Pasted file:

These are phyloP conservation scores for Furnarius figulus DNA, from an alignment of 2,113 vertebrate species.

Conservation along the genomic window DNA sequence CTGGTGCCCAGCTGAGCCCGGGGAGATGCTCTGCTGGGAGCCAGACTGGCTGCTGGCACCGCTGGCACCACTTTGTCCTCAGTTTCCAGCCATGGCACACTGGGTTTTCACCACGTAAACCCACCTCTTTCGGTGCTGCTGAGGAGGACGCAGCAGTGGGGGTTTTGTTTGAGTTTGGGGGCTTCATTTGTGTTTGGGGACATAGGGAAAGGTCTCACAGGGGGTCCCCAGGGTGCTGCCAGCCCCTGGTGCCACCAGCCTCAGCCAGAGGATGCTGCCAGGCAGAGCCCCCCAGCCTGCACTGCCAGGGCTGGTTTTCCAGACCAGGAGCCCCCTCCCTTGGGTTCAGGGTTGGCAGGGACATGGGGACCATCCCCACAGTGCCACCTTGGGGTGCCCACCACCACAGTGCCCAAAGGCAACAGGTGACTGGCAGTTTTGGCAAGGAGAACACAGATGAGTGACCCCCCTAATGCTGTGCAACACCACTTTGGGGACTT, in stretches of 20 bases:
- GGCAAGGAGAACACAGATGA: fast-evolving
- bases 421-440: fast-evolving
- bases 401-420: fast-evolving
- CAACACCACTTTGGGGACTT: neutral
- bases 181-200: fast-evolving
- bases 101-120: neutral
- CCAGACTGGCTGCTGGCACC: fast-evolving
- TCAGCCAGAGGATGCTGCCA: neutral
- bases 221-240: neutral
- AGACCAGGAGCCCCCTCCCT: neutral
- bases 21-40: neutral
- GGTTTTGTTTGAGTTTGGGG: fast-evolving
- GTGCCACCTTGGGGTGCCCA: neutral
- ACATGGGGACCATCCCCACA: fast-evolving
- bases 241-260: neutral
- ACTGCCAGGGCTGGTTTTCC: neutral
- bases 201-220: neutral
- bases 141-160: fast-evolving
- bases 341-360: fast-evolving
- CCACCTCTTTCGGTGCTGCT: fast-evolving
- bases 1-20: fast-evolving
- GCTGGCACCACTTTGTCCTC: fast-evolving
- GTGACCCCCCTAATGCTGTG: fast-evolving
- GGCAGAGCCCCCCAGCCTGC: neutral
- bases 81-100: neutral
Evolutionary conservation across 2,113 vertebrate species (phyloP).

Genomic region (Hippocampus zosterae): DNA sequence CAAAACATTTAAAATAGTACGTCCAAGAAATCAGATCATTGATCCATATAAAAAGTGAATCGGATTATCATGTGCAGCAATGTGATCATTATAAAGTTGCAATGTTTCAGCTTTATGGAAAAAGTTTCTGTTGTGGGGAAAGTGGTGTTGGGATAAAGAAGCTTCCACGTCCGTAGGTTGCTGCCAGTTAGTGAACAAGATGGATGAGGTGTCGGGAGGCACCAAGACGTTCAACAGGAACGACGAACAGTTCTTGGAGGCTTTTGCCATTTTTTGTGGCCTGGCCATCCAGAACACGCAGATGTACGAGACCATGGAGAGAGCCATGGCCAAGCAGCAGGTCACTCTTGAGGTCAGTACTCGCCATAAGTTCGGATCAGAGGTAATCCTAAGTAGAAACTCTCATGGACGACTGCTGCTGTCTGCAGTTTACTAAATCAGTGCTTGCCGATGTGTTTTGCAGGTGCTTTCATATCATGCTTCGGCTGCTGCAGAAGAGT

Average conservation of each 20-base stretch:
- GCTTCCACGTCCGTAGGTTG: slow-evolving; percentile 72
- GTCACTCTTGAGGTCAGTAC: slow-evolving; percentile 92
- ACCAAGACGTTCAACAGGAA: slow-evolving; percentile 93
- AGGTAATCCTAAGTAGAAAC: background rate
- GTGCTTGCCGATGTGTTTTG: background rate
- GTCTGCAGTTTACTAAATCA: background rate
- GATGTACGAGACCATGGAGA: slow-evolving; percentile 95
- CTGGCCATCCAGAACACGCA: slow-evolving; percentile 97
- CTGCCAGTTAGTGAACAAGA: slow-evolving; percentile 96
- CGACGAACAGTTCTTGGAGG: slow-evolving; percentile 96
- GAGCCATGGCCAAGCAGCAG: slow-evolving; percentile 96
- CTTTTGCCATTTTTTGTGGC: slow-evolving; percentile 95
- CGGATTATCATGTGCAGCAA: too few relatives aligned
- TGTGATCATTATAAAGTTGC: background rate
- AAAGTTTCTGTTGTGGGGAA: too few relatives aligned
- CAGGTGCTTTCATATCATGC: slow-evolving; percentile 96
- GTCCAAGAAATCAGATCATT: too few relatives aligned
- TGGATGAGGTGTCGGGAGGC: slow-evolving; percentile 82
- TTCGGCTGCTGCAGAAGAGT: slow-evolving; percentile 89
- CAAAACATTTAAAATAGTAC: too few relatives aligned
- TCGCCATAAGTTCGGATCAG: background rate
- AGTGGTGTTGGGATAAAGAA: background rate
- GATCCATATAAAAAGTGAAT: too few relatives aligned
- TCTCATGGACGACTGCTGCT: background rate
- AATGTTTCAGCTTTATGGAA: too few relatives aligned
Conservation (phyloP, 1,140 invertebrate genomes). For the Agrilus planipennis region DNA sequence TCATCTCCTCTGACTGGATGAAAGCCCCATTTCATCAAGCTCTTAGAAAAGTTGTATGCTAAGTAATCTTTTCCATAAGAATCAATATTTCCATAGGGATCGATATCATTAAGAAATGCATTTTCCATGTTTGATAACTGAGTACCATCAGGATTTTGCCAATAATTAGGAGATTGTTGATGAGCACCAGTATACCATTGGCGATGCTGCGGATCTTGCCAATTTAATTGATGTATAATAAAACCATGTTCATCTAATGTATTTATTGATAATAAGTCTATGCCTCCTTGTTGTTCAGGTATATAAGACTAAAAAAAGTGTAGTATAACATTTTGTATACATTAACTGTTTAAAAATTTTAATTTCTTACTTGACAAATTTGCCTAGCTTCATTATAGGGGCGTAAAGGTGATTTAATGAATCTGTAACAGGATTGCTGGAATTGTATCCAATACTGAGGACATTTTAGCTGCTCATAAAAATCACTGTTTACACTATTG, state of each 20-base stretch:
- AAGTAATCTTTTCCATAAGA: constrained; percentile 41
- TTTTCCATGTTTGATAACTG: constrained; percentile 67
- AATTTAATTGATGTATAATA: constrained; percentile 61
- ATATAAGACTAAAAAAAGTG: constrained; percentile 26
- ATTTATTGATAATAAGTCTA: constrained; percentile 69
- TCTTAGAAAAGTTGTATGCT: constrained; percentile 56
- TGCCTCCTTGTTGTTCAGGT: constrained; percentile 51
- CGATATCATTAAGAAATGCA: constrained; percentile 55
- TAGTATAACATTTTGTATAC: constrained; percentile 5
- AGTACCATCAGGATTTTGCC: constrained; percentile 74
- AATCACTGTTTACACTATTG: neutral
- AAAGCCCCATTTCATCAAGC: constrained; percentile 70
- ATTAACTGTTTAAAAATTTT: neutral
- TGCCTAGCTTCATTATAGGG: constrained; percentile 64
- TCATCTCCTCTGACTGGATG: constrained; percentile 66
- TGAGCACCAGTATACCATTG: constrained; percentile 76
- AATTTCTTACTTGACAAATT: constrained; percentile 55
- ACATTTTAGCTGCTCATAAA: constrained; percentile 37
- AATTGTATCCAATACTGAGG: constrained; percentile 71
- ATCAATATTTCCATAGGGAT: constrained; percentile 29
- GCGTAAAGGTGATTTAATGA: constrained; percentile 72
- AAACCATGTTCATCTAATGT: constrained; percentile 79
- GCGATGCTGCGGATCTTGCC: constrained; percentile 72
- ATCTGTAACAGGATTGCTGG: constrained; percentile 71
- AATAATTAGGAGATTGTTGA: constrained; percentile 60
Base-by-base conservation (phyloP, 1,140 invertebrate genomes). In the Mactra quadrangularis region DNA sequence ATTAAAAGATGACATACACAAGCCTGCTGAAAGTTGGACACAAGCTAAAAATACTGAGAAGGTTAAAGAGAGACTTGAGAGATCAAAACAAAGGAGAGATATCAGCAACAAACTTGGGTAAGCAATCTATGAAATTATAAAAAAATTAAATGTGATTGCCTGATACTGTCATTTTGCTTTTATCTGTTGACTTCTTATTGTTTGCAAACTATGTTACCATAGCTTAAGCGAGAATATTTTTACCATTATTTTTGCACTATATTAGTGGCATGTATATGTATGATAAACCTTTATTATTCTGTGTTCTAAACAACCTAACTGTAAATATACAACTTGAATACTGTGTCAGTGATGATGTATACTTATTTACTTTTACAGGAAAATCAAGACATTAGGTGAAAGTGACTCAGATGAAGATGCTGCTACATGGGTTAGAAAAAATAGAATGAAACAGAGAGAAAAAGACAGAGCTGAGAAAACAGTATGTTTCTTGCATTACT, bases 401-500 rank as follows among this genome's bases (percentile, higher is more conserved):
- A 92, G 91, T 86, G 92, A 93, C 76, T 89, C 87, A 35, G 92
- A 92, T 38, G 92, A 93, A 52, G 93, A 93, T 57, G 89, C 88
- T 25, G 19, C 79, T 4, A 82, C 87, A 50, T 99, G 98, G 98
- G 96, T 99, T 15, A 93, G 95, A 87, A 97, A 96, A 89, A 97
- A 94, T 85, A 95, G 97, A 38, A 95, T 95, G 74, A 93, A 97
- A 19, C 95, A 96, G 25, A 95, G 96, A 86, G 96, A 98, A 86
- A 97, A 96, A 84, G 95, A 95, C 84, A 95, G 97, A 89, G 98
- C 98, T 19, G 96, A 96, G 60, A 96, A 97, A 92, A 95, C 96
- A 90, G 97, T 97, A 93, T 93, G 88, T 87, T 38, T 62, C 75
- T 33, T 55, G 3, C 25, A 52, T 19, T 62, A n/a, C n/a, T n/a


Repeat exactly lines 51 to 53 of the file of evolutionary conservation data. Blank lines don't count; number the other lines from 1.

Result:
- TCGCCATAAGTTCGGATCAG: background rate
- AGTGGTGTTGGGATAAAGAA: background rate
- GATCCATATAAAAAGTGAAT: too few relatives aligned